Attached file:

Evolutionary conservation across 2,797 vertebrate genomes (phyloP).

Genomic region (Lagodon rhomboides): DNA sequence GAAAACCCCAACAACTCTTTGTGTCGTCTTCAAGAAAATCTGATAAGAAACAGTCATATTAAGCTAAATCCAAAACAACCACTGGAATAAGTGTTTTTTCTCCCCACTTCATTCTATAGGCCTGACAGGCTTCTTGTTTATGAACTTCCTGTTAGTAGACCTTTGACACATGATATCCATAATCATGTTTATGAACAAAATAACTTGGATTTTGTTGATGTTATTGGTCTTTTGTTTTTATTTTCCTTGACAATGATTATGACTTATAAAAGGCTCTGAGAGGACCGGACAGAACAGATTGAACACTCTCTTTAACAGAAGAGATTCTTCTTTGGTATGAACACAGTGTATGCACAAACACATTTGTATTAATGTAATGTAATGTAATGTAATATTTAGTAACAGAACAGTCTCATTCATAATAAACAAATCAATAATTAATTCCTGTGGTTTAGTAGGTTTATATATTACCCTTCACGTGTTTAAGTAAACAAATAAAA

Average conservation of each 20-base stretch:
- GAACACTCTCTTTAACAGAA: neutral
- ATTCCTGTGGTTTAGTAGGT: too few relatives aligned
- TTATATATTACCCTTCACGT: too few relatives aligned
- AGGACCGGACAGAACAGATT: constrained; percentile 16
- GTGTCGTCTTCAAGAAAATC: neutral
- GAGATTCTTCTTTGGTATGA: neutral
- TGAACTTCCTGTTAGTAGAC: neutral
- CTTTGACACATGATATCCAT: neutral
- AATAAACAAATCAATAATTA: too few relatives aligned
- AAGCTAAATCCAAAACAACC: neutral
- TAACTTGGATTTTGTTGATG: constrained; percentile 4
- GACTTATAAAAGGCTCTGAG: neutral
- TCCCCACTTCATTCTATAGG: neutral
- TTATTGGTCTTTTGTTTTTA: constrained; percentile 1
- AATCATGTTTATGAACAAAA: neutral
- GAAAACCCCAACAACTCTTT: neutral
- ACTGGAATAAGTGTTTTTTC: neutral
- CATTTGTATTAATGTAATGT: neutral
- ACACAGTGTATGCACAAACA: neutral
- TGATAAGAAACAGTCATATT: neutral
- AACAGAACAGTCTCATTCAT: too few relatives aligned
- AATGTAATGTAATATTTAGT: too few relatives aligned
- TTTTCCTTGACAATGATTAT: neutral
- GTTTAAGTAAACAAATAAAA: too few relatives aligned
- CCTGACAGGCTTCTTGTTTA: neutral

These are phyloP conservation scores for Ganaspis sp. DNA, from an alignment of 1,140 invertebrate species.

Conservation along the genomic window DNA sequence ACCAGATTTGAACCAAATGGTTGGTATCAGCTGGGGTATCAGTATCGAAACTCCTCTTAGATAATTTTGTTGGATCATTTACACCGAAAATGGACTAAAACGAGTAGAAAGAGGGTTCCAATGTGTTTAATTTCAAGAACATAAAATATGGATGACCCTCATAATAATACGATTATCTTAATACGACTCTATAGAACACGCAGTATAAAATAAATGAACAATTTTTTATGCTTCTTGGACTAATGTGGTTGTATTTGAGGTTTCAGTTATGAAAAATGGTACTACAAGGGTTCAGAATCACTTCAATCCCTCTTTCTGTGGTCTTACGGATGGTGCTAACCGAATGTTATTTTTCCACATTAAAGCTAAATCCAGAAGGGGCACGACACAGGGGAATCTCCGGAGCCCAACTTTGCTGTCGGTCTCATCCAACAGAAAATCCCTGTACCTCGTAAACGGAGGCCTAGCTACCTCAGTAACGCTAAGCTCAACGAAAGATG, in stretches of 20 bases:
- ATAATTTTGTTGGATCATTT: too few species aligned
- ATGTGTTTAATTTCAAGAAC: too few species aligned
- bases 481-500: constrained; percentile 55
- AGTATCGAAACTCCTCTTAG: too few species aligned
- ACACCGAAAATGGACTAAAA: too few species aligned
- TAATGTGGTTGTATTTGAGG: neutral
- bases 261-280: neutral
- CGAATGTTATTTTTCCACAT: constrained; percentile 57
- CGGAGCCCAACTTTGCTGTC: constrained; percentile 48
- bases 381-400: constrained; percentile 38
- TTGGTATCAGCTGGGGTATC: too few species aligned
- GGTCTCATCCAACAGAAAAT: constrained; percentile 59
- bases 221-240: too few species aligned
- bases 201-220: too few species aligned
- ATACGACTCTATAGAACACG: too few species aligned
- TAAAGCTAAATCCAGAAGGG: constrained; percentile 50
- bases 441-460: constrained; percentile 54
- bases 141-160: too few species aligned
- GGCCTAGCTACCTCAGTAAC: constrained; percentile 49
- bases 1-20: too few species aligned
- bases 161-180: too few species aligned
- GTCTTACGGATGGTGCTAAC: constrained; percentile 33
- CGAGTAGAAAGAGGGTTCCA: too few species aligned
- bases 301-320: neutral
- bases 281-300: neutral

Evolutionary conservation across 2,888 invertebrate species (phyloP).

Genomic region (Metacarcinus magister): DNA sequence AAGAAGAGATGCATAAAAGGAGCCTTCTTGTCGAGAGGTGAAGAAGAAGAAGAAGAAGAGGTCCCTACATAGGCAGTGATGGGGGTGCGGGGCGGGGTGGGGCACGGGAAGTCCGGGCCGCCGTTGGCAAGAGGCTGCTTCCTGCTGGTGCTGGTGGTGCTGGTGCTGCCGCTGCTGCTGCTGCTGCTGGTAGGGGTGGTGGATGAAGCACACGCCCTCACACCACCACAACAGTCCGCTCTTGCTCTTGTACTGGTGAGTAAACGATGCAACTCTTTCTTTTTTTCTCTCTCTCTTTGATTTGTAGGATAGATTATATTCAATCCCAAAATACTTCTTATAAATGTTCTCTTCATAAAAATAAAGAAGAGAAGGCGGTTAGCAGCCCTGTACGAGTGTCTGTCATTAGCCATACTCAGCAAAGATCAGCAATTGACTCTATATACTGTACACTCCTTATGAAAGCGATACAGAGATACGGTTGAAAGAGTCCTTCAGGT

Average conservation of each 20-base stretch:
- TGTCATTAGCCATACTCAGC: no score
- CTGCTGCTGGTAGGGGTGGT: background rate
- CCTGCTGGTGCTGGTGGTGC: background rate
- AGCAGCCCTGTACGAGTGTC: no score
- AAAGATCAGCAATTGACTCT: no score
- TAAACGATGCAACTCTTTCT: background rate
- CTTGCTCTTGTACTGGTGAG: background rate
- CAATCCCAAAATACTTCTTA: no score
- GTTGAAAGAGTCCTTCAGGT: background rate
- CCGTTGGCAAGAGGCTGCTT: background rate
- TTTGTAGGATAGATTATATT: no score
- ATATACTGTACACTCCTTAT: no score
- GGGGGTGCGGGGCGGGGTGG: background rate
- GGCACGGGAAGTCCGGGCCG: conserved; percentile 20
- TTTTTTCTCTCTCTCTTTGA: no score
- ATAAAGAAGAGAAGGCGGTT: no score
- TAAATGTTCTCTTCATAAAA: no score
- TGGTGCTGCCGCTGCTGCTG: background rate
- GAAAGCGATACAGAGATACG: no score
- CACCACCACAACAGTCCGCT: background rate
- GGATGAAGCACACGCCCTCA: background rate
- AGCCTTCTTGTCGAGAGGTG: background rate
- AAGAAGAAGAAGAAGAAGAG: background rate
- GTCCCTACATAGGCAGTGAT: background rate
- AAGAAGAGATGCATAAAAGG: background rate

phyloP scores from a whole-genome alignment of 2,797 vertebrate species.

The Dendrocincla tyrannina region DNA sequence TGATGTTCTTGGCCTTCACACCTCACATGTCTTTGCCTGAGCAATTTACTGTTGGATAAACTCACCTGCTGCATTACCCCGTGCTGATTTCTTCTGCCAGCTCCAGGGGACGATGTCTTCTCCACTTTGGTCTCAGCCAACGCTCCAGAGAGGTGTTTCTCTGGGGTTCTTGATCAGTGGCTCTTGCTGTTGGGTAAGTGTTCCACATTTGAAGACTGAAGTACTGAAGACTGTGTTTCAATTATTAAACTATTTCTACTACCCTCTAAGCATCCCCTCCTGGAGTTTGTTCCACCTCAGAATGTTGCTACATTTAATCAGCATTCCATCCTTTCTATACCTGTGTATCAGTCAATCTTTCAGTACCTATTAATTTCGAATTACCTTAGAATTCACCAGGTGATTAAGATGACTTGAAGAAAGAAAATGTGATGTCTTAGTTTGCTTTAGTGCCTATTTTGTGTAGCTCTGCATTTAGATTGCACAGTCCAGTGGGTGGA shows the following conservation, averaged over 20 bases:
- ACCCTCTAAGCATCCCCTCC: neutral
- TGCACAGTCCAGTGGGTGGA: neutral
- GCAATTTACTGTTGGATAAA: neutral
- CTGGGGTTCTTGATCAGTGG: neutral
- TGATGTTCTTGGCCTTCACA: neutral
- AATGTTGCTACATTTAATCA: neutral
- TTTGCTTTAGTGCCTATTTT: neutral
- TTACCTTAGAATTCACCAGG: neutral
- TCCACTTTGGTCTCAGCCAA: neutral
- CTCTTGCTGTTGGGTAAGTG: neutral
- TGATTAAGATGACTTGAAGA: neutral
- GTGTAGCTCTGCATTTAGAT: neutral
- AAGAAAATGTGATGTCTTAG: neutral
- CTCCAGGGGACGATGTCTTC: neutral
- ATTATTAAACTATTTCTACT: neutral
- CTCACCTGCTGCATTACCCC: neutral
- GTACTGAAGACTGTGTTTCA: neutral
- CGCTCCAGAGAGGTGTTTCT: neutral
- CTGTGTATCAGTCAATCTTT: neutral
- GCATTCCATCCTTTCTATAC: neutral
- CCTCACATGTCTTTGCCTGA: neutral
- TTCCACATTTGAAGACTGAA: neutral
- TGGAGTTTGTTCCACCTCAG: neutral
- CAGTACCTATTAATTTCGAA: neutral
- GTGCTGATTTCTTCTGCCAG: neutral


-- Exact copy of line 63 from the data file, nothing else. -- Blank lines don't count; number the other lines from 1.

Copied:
- AAAGATCAGCAATTGACTCT: no score